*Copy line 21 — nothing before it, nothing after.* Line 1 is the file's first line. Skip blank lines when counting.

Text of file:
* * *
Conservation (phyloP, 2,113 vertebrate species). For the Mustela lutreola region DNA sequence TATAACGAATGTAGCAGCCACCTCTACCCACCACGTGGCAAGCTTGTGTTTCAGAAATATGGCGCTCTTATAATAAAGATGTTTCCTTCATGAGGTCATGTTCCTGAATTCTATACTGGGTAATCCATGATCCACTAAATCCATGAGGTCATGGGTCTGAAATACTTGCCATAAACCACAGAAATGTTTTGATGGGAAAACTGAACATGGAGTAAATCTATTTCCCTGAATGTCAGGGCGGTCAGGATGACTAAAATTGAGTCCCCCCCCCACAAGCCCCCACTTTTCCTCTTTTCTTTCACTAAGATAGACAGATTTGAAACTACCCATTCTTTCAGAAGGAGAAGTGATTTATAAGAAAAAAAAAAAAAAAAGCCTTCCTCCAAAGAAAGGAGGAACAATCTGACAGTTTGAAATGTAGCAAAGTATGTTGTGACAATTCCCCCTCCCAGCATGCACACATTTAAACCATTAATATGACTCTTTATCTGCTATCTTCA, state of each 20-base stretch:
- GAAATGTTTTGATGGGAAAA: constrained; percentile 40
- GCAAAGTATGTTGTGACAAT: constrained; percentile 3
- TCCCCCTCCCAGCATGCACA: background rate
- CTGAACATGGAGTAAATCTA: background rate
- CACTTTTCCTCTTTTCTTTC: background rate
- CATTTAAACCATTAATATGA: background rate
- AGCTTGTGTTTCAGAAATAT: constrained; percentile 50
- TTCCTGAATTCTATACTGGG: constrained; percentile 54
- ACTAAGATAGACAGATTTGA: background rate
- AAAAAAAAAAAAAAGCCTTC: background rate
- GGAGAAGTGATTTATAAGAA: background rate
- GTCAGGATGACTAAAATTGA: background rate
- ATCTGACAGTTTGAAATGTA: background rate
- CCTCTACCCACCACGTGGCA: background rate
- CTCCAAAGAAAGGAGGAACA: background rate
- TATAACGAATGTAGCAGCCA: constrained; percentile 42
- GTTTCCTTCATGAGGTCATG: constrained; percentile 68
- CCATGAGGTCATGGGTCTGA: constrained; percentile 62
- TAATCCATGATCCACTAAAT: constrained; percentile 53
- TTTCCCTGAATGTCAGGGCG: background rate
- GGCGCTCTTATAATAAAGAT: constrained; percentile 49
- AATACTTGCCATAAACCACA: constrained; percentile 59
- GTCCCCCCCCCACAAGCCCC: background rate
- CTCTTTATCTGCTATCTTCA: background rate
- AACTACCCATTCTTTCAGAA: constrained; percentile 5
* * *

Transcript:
- TTTCCCTGAATGTCAGGGCG: background rate